Romeo And Juliet Religious Language

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However regardless of social expectation, In Act 1 Scene 5 Romeo and Juliet meet and immediately fall in love with each other. Shakespeare coveys the depth of their love through a sonnet. Shakespeare deliberately forms their first meeting into a sonnet as it was the conventional form of writing about love. Romeo and Juliet use Religious language, “My lips, two blushing pilgrims, ready stand.” The fact that Romeo represents his lips as pilgrims show that his love has come a long way, dedicated and searching to reach a dwelling of such a standing, (her lips), and be purged of his sins, loving Rosaline. He also uses this to highlight how precious her lips are and to show her that to him she is invaluable. Romeo also uses spiritual language such as, “This holy shrine”, again showing the fact that he sees her hand as dear, as he compares them to a shrine, to be treated with the upmost respect. The use romantic language to convey their love, “to smooth that rough touch with a tender kiss”, shows the intensity of love between them, their attraction…show more content…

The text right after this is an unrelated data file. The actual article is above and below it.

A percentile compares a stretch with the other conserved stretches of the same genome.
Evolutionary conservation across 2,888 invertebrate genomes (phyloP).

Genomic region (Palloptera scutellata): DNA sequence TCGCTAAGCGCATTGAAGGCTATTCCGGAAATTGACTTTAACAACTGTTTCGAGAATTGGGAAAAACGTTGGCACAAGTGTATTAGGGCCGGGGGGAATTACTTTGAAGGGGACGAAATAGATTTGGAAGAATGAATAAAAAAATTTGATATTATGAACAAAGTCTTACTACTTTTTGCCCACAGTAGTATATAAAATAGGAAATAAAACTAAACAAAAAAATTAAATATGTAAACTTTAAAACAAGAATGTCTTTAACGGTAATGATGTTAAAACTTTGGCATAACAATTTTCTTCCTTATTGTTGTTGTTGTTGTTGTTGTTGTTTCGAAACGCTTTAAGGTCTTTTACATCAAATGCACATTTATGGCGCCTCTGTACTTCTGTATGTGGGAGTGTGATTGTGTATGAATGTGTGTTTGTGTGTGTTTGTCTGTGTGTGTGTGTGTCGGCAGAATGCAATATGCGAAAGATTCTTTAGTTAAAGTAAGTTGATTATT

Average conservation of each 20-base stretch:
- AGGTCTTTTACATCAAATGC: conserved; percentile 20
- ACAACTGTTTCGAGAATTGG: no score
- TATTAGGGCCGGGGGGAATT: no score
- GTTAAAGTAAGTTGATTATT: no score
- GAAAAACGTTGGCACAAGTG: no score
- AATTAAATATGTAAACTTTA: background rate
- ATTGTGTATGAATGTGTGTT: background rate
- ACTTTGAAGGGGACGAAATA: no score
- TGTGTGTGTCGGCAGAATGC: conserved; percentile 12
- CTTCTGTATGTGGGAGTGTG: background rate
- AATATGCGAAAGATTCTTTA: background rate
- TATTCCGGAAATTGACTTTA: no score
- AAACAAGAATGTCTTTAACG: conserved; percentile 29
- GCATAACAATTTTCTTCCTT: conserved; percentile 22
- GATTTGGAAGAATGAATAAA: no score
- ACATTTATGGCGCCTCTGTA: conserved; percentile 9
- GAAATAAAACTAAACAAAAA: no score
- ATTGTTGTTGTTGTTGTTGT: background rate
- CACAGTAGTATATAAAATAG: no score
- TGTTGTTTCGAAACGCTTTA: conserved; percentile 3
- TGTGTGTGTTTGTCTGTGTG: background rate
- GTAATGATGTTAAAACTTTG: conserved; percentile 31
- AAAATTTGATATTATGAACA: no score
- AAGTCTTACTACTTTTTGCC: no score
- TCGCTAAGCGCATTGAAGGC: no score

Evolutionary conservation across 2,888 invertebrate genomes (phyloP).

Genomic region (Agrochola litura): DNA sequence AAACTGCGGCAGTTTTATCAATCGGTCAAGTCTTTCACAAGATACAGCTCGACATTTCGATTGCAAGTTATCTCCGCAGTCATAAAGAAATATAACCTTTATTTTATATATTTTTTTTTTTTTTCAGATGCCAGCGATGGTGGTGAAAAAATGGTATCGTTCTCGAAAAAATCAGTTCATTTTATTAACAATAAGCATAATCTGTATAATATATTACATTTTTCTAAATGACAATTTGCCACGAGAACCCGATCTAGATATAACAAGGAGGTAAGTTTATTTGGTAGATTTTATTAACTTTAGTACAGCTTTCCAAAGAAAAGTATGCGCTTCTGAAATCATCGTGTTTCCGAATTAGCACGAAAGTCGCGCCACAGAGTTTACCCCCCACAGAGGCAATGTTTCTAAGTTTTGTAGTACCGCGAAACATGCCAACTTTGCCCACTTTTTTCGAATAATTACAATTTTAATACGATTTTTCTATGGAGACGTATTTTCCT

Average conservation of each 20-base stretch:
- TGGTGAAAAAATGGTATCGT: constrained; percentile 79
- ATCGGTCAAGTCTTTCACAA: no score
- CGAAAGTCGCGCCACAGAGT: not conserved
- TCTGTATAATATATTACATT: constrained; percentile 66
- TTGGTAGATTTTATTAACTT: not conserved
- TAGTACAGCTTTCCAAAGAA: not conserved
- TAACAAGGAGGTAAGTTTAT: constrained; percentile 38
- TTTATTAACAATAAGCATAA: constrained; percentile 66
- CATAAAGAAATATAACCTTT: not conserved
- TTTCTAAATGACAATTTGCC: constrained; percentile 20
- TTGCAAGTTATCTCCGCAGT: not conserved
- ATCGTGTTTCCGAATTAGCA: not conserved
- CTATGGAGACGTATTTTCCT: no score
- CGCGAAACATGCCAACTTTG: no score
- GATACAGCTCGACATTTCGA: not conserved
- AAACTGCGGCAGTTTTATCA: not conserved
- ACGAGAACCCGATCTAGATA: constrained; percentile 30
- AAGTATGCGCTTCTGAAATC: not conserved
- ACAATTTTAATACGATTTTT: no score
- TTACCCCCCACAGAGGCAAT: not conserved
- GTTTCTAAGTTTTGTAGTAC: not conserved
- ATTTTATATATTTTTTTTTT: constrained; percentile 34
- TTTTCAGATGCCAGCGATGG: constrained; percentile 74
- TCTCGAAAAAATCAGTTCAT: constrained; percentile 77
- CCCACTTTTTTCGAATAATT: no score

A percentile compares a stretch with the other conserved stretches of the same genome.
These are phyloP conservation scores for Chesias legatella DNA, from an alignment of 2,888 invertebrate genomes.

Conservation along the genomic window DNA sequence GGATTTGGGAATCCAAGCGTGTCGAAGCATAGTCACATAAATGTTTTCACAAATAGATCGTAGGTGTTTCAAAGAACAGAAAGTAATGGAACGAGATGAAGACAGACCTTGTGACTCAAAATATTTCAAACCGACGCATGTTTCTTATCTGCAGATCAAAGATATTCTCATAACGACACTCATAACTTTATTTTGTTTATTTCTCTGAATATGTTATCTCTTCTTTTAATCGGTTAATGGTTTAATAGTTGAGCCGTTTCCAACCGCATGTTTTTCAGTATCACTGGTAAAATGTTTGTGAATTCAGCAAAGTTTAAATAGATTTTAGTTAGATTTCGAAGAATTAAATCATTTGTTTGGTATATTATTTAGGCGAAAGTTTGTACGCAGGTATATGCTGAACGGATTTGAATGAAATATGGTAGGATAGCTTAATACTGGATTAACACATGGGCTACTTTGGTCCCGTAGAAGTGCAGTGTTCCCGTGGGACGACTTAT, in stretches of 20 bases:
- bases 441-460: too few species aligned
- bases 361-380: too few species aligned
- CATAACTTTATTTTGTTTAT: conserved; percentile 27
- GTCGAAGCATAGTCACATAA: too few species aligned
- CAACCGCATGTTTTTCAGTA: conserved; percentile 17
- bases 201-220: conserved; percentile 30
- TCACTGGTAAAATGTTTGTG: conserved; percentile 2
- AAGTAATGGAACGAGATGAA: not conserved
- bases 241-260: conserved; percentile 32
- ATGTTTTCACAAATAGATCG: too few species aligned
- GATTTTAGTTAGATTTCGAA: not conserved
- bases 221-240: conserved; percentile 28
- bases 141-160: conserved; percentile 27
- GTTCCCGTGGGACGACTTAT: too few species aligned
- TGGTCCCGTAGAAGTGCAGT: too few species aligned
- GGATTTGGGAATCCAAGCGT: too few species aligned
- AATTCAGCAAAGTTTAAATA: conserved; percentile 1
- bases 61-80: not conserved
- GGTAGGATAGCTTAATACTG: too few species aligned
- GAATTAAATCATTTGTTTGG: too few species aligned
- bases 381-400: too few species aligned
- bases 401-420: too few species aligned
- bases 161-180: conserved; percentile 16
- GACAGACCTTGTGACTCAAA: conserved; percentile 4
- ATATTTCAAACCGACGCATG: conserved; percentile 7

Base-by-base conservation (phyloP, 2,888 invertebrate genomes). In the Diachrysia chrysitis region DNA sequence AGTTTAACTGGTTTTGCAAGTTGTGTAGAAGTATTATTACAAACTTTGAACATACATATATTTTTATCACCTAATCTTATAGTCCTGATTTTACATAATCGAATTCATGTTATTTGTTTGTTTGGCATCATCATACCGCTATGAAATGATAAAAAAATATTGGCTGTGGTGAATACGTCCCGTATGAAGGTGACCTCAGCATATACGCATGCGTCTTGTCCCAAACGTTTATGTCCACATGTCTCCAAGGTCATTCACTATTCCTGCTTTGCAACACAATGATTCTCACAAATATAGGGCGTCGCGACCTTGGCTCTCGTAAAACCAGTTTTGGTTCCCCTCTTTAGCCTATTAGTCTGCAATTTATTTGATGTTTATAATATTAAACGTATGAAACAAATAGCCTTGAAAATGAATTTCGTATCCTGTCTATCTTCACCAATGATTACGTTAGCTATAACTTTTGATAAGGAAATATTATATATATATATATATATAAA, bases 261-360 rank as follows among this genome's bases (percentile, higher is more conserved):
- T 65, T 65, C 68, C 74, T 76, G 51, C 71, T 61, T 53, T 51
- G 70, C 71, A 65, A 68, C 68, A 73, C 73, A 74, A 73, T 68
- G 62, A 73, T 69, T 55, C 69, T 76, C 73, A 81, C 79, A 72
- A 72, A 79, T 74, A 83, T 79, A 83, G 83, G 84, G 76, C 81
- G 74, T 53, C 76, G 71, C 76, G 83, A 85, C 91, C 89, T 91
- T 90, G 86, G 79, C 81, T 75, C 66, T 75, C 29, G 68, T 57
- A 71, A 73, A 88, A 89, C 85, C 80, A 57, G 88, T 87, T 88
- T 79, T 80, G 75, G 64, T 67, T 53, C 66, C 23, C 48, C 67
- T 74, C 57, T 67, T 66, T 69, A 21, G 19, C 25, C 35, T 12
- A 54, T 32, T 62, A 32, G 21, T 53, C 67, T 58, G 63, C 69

“From ancient grudge break to new mutiny.” Friar Laurence agreed to marry Romeo and Juliet as he believed their new found love would break the yolk of such a long history of hatred. However the prologue is indifferent to their love and forecasts that, “A pair of star-cross’d lovers take their lives.” Regardless of the love Romeo and Juliet display they are still destined for a tragic end, and their deaths are written in the stars, this is a significant part of the play as it informs us beforehand that their love is insufficient to break such hate. Shakespeare may have included it in order to show his audience that love although strong cannot overcome certain circumstances. It is also written in the form of a sonnet as a result of its great importance in the

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